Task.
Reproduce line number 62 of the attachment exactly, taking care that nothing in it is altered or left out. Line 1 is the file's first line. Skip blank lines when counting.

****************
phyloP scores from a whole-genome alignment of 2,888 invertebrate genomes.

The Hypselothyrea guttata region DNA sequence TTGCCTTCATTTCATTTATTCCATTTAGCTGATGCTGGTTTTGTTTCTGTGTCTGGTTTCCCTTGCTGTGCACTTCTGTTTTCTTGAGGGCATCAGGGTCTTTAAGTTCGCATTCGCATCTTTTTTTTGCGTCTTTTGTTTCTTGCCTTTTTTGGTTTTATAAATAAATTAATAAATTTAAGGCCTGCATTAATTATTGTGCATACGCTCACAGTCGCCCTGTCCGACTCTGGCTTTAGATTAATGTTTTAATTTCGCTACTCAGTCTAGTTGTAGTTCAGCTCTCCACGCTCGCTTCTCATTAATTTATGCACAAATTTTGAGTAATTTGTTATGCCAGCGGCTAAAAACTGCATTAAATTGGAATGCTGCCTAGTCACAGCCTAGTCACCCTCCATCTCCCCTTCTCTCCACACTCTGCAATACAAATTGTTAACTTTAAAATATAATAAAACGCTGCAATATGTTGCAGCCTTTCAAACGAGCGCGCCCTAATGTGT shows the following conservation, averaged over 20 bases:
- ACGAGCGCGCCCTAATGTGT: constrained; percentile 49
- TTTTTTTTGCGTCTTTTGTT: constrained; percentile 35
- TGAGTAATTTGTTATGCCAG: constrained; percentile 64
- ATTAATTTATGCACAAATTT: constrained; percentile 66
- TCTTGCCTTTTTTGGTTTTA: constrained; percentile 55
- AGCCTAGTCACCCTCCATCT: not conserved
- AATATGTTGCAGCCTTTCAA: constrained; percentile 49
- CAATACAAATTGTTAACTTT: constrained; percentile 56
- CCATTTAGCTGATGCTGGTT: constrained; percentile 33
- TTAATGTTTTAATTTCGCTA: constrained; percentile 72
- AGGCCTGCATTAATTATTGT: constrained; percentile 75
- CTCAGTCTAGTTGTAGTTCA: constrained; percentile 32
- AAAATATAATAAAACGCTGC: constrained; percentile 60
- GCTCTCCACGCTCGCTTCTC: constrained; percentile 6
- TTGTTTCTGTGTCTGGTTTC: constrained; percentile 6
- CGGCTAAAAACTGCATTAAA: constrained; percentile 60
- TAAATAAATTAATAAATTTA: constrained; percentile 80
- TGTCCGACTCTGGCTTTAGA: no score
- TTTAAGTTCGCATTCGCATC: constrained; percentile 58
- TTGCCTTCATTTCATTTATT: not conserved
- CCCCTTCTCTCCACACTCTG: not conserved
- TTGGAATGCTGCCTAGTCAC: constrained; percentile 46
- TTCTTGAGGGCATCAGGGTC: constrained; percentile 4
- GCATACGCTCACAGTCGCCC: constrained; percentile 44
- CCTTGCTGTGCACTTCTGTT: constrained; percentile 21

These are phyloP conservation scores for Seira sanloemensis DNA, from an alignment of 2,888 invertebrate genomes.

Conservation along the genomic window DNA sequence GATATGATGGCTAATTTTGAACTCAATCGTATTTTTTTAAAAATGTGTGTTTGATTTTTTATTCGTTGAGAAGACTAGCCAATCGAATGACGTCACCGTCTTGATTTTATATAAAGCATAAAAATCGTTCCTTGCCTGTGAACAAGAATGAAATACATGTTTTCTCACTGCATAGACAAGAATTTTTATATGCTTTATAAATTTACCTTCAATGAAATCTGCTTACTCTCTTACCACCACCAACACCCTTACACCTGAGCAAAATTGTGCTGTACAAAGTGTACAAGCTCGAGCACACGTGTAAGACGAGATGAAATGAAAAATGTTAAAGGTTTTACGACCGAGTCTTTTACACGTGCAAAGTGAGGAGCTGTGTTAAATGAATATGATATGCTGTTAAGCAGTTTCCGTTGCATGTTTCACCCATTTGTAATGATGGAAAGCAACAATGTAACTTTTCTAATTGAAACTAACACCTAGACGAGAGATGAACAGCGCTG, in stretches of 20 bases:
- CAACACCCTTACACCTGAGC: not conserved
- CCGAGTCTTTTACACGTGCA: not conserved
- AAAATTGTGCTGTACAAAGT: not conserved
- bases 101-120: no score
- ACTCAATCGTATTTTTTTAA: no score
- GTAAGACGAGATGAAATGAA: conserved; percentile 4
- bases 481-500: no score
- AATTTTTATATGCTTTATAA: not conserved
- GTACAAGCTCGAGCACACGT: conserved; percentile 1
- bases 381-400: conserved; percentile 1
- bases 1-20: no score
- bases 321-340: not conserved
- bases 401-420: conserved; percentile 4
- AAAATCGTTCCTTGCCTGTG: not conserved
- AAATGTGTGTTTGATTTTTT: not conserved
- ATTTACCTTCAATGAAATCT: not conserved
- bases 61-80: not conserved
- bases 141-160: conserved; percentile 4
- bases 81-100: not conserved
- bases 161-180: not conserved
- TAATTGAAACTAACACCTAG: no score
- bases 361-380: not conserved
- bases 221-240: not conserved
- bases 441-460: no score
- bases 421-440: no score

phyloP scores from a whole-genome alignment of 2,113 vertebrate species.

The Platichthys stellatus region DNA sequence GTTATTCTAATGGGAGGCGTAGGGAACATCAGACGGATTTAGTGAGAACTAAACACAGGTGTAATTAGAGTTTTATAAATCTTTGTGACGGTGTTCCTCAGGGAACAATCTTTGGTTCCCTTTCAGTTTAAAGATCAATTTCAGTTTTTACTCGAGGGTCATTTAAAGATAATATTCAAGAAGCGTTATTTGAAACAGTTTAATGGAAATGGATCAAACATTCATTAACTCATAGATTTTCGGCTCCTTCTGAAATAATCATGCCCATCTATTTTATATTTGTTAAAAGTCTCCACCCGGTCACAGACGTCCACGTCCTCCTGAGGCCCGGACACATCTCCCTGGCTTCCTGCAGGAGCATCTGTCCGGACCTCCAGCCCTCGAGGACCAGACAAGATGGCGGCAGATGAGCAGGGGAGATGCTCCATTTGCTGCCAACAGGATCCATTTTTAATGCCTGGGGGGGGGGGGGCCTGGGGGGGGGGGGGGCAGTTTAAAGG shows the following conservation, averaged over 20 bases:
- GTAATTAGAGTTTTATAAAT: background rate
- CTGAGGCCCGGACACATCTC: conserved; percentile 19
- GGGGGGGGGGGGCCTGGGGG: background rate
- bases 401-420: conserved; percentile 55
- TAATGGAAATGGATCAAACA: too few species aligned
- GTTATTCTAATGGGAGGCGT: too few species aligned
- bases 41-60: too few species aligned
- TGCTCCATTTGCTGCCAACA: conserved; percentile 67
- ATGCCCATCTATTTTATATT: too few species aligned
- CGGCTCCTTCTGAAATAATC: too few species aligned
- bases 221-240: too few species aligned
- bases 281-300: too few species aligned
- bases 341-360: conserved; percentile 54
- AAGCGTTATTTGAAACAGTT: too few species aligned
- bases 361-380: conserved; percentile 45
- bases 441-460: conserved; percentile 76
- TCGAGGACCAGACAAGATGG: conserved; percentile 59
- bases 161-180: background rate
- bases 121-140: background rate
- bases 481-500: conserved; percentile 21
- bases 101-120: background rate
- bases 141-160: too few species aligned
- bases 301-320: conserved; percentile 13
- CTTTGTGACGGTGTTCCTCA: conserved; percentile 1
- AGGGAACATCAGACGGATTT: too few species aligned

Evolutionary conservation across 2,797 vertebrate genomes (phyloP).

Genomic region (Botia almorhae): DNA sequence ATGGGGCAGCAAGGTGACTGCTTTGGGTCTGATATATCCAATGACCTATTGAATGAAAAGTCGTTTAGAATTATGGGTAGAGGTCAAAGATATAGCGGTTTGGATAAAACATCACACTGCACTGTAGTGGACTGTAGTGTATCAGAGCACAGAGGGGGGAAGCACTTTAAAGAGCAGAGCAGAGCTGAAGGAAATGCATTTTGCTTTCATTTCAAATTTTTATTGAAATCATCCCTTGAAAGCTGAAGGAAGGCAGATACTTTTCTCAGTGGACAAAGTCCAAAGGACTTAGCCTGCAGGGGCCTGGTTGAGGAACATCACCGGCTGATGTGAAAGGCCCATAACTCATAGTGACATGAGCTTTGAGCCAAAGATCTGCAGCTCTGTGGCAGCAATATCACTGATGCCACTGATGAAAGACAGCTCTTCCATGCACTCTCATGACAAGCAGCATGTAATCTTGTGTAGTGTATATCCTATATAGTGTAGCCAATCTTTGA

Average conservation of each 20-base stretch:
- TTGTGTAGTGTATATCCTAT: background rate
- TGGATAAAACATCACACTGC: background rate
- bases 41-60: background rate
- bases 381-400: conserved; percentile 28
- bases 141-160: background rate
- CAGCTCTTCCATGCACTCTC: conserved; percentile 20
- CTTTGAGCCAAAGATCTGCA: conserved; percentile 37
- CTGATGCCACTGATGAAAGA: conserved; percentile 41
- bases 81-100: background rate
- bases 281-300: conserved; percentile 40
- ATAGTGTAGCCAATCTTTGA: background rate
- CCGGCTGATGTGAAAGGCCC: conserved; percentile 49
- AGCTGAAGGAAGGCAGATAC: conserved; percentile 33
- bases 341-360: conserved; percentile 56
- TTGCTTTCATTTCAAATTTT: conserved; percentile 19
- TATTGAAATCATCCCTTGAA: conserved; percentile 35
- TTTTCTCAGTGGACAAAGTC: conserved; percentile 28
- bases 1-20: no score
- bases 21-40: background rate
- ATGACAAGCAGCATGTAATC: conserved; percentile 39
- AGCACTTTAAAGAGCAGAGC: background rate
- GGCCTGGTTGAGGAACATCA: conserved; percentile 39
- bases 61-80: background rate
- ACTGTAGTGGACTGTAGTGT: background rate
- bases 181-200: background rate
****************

- GTTATTCTAATGGGAGGCGT: too few species aligned